This is the sound of social action
There’s a new six-credit seminar course at Concordia called the Feminist University, and it kicked off this term with a section on gender in sound.
The class is co-taught by Kimberley Manning, principal of Concordia’s Simone de Beauvoir Institute and part-time professor Karen Herland. They asked Eldad Tsabary, coordinator of the Electroacoustics Studies Program, to introduce the section with a local focus — though it’s a global problem.
“Gender has been imbalanced forever in electroacoustics. I am talking about the worst in the entire university. Only five per cent non-male,” says Tsabary, an assistant professor in the Department of Music.
“But it’s not just here — it’s everywhere in the world!”
That set the stage for the main act.
Manning invited a group of influential women from the Montreal music scene to lead group discussions: Catherine McCandless (Young Galaxy), Amy Millan (Stars), Marika Anthony-Shaw (founder of Plus1) and Taharima Habib and Éloïse Choquette (Rock Camp for Girls Montréal).
Students moved from group to group. People listened, shared and zeroed in on gender-in-sound issues. The real work had begun, and it will continue for the duration of the year-long course.
‘Our focus is to understand exclusion’
Manning has been connecting with faculty like Tsabary to create a culture of change across the university. By December, the class will have organized into five different projects, with Tsabary mentoring the one on gender in sound.
“In gender studies and women’s studies, our focus is to try to understand exclusion,” Manning says.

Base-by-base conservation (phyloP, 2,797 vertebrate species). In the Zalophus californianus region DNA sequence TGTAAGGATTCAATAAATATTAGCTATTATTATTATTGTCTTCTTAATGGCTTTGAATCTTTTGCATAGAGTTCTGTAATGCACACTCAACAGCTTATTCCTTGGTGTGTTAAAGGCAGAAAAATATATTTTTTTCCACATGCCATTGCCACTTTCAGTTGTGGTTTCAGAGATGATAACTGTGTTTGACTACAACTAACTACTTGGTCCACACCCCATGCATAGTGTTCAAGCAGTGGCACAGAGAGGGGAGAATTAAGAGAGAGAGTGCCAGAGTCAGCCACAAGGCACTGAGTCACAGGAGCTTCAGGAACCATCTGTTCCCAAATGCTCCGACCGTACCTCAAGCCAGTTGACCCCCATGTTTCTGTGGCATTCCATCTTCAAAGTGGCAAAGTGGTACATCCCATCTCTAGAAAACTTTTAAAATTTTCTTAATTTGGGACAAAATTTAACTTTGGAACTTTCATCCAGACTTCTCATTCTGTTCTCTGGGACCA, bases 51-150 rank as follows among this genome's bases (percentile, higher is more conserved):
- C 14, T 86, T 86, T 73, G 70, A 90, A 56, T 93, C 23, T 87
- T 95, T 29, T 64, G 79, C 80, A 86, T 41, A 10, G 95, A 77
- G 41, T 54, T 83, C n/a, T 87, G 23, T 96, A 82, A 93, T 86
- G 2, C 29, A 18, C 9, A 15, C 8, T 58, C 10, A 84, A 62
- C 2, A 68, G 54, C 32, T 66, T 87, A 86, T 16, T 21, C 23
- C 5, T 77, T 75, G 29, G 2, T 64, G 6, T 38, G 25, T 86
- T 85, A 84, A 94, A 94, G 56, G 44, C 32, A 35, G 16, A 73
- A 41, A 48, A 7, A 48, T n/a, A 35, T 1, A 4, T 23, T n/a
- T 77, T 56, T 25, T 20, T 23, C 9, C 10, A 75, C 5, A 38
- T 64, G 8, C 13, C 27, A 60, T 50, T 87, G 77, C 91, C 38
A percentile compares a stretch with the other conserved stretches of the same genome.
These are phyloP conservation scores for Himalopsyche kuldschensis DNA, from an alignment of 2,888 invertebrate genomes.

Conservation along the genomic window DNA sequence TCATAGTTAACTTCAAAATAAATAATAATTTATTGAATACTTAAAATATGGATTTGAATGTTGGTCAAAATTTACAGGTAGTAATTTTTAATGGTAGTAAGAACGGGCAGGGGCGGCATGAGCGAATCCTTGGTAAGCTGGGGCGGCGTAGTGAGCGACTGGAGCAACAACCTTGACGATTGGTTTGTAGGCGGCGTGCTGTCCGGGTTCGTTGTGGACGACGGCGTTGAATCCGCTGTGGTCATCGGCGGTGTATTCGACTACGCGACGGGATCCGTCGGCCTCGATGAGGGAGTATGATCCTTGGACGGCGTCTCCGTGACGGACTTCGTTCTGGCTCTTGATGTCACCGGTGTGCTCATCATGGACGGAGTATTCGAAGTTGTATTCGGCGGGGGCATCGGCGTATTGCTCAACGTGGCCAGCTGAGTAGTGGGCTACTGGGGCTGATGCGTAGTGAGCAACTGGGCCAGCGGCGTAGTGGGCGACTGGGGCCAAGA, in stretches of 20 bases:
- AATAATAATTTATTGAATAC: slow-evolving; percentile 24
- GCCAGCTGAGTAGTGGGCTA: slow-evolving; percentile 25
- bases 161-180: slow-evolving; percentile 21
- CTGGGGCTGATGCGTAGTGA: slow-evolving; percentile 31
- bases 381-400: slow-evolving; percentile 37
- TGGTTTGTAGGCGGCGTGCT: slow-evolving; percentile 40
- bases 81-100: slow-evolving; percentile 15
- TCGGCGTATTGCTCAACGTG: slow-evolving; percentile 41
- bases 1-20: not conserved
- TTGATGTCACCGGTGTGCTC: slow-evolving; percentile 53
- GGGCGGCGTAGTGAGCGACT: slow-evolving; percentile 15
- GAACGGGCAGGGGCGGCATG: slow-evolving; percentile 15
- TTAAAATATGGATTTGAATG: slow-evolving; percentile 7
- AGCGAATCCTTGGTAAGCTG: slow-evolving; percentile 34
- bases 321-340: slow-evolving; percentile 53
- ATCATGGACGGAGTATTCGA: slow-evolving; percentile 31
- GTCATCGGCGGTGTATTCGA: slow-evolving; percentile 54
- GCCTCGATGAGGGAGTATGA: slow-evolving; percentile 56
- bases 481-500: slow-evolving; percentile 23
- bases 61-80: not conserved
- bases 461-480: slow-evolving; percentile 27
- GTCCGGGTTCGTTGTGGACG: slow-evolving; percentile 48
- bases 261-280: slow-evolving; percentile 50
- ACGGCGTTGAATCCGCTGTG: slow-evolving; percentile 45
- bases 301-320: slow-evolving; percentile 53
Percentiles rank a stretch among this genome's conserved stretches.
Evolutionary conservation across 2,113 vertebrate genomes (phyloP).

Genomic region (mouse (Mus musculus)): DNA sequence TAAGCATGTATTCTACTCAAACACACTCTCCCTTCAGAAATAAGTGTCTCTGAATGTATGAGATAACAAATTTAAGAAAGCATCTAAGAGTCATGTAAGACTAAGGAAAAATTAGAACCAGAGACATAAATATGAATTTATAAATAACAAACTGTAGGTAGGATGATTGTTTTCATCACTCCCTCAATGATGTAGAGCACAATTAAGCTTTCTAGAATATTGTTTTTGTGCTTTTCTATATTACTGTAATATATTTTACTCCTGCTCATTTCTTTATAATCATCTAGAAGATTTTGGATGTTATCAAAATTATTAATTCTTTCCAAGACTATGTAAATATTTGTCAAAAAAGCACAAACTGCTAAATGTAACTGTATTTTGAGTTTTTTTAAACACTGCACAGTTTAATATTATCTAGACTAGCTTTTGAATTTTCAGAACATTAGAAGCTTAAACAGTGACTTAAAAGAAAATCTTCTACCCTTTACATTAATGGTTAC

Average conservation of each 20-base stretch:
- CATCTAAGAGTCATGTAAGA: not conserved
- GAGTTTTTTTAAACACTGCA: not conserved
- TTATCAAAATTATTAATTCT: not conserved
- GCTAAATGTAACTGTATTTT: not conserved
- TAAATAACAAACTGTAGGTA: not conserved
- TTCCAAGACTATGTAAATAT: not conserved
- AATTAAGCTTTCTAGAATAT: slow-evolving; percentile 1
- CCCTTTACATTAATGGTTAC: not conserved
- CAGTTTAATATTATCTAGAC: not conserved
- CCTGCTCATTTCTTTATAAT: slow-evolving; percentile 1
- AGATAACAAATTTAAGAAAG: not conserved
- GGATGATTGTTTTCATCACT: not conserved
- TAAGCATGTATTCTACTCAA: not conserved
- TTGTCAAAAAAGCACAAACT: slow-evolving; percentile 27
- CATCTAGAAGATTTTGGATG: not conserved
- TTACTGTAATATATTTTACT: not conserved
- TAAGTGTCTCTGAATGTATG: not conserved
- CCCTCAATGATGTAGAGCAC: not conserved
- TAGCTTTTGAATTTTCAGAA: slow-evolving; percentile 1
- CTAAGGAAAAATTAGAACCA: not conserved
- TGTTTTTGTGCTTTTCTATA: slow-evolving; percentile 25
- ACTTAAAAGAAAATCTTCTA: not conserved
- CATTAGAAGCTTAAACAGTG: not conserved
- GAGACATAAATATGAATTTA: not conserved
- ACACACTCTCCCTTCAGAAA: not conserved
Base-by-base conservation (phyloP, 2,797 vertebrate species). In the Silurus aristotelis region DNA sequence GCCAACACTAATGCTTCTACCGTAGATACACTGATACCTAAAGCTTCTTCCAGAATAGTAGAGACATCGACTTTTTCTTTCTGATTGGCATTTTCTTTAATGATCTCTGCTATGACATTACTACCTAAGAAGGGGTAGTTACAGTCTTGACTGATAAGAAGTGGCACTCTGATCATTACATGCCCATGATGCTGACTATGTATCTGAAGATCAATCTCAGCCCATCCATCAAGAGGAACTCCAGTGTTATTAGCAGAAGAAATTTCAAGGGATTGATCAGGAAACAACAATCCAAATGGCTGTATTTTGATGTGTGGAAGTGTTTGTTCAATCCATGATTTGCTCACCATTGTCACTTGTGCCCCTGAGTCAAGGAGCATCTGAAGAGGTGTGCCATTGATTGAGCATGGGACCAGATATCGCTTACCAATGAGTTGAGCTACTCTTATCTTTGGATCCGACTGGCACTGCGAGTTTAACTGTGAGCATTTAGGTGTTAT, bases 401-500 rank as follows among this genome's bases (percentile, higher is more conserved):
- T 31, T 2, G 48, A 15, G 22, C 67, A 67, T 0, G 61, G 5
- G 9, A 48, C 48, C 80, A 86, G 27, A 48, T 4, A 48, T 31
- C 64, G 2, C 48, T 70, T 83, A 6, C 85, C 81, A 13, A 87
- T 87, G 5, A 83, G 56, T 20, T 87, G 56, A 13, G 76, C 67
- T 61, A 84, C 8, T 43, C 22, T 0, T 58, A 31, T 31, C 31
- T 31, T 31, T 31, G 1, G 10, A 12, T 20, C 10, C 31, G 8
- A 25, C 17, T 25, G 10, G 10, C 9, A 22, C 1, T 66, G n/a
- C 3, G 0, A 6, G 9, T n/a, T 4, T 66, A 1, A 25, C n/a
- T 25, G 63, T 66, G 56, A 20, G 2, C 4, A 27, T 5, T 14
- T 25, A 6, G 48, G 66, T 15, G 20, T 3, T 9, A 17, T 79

“It’s not that women’s studies can understand how to fix electroacoustics, but it can help us think about what might be useful interventions.”
Students are trained through feminist theory and social action research methodologies to tackle institutional inequities. Their outcomes could take many forms, from curricular or syllabus changes to events. Manning hopes that students in her course will start to build the infrastructure to transform Concordia into a feminist university.
“The idea is to get students to engage critically with the idea, develop some kind of intervention, present it and critique it.”
‘Change is slowly starting to surface’
Chris Lackey is a third-year electroacoustic studies student taking the seminar. He was inspired by the work of his fellow student Joanne Mitrovic last year, who led the charge for change within the Department of Music.
“As I started to educate myself, I became more and more interested. Eldad introduced me to Kimberley at the Loudspeakers conference. It was inspiring to see the potential for action.”
Lackey says more students within the program want to continue where Mitrovic (BFA 17), who has since graduated, left off. "Things are being poked and prodded. Stuff is happening. Change is slowly starting to surface."
Electroacoustic studies at Concordia formally acknowledged the lack of gender balance in their student body and the need to address it during their departmental appraisal this summer.
It was an important step, Tsabary says.
“I see the potential to bring people together based on this shared goal. To think about it and to learn from it.”
Case in point, the program’s fall schedule.
When people from Ableton Live, the world’s most popular software for independent audio producers, visited Concordia to learn about the program, a switch went off. Tsabary invited one of their up-and-coming women producers, Sherry St. Germain, to host a series of music production workshops in the department: one with Rock Camp for Girls, one with girls from JPPS elementary school and one for his electroacoustic students.
And when the Akousma festival contacted the program to ask which guest speakers they wanted to see in the lineup, two of the three big names they chose were women: Hildegard Westerkamp and Elizabeth Anderson.
The interesting thing about change, Tsabary says, is that once it takes a hold of you, your perception changes accordingly.
“Once you fix your stance toward a certain goal, it becomes part of your perception and colours everything you do. It’s not just a departmental thing. It influences your understanding, your narratives, your actions. It’s a transformation of your reality.”
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